Tamil Nadu and Uttar Pradesh come in the second place, but far behind Maharashtra, with a GSDP of Rs 9.67 trillion each, according to the report.
Bihar has emerged as the fastest growing state in terms of gross state domestic product (GSDP), clocking a growth rate of 17.06 per cent in FY 2014-15, while Maharashtra grew by 11.69 per cent to become the biggest state with Rs 16.87 trillion economy, says a report.
Tamil Nadu and Uttar Pradesh come in the second place, but far behind Maharashtra, with a GSDP of Rs 9.67 trillion each, according to the report by Brickwork Ratings.
However, Gujarat leads Maharashtra when it comes to composition of industry in GSDP at 27.26 per cent, versus the latter’s 25.18 per cent, the domestic rating outfit said.
Fastest-growing states are Bihar at 17.06 per cent, Madhya Pradesh at 16.86 per cent and Goa at 16.43 per cent, while the newly-formed Telangana, with expansion of 5.3 per cent, is the laggard.
Along with Karnataka, Tamil Nadu and Andhra Pradesh, Maharashtra is at the forefront of development in the services sector with a healthy growth in the IT/BPO/KPO space, it said.
On infant mortality rate (the number of infant deaths for every 1,000 live births), Maharashtra’s 25 is half of the national average of 50.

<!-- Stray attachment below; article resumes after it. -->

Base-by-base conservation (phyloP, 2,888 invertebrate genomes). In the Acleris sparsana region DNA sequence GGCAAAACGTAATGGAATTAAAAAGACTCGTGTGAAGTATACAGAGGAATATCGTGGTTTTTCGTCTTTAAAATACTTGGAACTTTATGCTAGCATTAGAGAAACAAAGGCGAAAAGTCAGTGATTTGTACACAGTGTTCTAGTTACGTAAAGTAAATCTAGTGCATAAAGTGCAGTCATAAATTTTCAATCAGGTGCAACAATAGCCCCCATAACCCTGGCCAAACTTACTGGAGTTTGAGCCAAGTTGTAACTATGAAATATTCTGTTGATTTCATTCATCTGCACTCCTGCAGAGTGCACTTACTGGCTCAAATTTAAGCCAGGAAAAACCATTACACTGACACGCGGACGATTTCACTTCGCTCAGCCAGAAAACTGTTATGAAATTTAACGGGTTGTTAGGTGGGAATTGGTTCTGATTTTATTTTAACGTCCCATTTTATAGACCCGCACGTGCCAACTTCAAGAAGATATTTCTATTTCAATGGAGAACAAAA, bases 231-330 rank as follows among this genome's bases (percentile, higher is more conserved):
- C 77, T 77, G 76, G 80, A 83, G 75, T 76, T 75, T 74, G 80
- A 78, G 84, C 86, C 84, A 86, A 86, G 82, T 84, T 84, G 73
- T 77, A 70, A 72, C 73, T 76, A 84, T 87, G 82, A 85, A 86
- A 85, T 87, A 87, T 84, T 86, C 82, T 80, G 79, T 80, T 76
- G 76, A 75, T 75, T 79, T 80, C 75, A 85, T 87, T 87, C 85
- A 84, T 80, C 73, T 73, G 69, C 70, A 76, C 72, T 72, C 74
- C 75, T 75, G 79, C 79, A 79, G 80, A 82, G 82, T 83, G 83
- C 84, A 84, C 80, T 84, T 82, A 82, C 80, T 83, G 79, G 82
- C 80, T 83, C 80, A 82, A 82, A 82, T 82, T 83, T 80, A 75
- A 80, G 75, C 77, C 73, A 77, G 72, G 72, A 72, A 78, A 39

Maharashtra is also the leader when it comes to dependence on taxes collected within the state, which account for 70 per cent of total revenue receipts, it said, adding it is followed by Gujarat and Tamil Nadu.
Bihar, Odisha, Tamil Nadu and Kerala spend the most on pensions, while Karnataka and Maharashtra have kept this item of expense “reasonable”, the report said.
Andhra, West Bengal, UP, Maharashtra and Tamil Nadu account for about 60 per cent of the outstanding debt of States. Agriculture contributed 19 per cent of states’ GSDP and supported between 40 to 60 per cent of the workforce.
Top five states with higher share of farm sector are Punjab, MP, Bihar, Andhra and West Bengal, where agriculture contributes between 23 and 29 per cent of the GSDP, the report said, but rued the key segment remains neglected for 60 years in spite of emphasis on it by all political parties.
“The futures markets are not well developed and farmers have to bear the price risk of crops. That results in everyone going for the same crop like sugarcane and the sugar factories unable to crush the standing cane.”
Contribution of industry to states’ GDP is very low at an average of 27 per cent compared to 40 per cent-47 per cent in other developing countries.
“Access to finance, regular technology upgradation, skill enhancement, regular supply of power and market support through stronger links with larger firms have to be improved to boost competitiveness of manufacturing sector,” it said.
On the expenditure front, the report said states spent an average 43 per cent towards social services, 22 per cent on economic services and 23 per cent on general services.